After you input your child’s Apple ID and password, you will be asked a series of questions about whether you want to approve their App downloads (yes – step (8) below) and share their location (also yes – step (10) below). Whether or not you want to share purchases made by your child on your own phone is your decision (step (9) below).
You’re then ready to start setting up Screen Time! Screen Time replaces the former Restrictions that parents know and love. Don’t worry – in this case, change is good.
The first Screen Time step is to control Downtime, which is creating a block of time when the iPhone’s apps aren’t accessible (other than those you designate, which we’ll show in later steps). Ideally, you might set Downtime to shut off the iPhone during bedtime. Maybe also during homework time. Lock in the timeframe by clicking “Set Downtime” as shown in step (12).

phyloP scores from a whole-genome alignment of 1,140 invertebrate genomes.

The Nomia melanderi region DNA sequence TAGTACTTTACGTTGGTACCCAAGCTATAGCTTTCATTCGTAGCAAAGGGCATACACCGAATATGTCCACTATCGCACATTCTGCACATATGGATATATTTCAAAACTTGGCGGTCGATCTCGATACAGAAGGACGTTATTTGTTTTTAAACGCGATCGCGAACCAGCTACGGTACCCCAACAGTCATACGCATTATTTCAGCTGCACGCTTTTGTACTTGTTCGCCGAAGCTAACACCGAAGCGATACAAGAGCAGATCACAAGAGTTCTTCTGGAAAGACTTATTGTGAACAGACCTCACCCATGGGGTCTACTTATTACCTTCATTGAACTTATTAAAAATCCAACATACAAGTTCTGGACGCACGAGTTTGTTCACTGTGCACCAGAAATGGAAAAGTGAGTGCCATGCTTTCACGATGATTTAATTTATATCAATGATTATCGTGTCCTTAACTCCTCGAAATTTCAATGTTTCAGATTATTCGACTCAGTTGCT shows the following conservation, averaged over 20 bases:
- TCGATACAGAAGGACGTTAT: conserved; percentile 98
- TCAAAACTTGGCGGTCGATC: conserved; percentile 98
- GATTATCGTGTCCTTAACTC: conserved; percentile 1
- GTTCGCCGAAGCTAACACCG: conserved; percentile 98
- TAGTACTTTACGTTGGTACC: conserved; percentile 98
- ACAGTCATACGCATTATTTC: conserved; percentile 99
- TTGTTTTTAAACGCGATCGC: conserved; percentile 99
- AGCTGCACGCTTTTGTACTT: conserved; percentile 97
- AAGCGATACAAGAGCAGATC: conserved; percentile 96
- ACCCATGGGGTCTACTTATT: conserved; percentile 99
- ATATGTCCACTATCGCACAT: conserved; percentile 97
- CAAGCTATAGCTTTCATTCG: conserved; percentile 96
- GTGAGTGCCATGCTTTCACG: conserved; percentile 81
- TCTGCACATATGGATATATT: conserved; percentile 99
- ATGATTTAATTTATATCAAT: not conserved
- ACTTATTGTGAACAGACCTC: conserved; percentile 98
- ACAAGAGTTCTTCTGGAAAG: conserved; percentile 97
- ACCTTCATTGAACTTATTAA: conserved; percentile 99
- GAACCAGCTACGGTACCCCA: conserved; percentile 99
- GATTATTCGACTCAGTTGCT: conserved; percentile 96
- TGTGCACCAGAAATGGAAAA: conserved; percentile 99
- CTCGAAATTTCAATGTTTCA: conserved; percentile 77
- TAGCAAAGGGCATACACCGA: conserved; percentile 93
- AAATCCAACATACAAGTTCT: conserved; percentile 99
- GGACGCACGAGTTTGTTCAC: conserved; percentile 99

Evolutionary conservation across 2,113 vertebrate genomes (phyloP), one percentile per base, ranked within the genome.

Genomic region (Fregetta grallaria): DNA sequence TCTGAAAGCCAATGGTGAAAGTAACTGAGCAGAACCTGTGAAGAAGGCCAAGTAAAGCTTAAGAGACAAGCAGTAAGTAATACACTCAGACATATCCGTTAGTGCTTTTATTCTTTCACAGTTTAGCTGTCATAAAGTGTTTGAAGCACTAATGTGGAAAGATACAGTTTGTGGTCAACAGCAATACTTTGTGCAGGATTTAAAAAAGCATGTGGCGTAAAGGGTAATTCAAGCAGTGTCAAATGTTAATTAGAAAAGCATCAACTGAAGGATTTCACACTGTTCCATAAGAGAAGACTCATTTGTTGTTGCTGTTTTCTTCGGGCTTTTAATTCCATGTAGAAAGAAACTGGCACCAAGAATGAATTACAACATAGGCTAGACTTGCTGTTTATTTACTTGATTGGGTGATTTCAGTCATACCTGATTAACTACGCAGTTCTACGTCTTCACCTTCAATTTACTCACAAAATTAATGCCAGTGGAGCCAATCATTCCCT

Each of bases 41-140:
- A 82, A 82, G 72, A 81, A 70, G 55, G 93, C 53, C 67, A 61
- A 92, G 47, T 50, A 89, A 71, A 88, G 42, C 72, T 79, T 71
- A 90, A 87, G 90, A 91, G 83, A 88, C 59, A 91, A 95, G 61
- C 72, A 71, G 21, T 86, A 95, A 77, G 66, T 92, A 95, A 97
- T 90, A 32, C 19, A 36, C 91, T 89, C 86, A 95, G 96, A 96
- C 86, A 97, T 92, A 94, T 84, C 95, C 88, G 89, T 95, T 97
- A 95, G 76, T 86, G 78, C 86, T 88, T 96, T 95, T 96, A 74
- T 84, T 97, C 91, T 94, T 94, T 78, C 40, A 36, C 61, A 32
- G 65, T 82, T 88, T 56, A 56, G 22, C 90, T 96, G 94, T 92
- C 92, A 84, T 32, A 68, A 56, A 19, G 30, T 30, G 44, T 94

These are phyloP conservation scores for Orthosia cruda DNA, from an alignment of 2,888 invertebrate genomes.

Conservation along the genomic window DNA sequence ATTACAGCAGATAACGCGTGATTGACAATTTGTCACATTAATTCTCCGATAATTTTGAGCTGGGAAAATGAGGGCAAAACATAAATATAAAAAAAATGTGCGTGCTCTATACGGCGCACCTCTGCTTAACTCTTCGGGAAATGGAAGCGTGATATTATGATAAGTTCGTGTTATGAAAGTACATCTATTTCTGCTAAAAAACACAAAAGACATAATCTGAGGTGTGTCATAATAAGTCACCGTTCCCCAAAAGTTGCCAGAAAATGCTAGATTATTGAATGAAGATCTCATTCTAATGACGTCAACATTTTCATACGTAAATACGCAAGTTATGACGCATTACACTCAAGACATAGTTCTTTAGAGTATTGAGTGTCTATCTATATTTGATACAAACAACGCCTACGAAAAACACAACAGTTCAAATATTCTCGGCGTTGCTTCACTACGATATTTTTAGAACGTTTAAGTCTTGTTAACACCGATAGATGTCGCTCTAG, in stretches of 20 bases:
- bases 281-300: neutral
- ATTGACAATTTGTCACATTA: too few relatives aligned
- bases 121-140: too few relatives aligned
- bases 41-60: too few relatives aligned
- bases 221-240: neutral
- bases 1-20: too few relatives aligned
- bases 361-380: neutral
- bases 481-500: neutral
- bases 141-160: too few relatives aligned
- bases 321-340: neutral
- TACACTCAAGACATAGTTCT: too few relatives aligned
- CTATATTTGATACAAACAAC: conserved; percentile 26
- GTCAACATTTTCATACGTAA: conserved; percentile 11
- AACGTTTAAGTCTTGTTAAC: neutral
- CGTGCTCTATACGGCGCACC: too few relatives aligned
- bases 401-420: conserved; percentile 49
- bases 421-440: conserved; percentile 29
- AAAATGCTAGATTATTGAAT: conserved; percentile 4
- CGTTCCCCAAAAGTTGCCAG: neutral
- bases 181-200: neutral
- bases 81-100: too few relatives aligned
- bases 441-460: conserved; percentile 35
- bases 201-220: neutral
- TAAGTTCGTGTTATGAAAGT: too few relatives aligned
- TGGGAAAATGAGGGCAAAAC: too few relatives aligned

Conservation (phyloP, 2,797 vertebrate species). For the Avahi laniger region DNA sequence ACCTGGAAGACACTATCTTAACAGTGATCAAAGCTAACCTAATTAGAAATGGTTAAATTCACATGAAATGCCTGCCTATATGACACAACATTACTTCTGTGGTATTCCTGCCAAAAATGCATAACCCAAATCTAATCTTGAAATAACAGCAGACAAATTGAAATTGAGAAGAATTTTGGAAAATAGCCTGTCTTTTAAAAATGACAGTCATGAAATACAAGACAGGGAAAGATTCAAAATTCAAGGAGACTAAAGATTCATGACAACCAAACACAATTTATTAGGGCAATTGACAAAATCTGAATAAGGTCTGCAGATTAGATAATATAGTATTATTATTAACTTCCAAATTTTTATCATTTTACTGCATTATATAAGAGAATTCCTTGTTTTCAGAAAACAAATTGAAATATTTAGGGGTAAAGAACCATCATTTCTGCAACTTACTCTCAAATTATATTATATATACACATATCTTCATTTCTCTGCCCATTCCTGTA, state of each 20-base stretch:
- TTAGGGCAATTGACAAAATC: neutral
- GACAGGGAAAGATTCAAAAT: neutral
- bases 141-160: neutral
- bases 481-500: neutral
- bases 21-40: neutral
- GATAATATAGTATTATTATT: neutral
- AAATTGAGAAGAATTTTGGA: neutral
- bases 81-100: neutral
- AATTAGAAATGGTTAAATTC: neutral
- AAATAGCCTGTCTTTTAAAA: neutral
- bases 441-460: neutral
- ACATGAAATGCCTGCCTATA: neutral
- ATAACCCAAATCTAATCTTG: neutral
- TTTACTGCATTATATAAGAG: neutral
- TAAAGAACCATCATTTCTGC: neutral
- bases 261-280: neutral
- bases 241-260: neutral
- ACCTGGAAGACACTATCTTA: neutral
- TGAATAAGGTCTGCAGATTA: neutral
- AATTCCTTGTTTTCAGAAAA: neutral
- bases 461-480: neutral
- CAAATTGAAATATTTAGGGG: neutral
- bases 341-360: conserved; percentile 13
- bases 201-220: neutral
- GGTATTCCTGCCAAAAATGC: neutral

**Special Note – I had one parent ask us this, “In Our Pact, I can just shut down my kid’s apps, which I love. Can I do that in Screen Time?”
The answer is, “YES!” Once you’ve linked your child’s iOS device to yours, you can go into their Downtime settings and if you set the start time for something before “now,” then, Downtime will enabled and their apps will shut down per what you set up in step (21) below. It’s a bit of a hack, but until Apple provides an Our Pact like “panic” button, it seems to be the only way.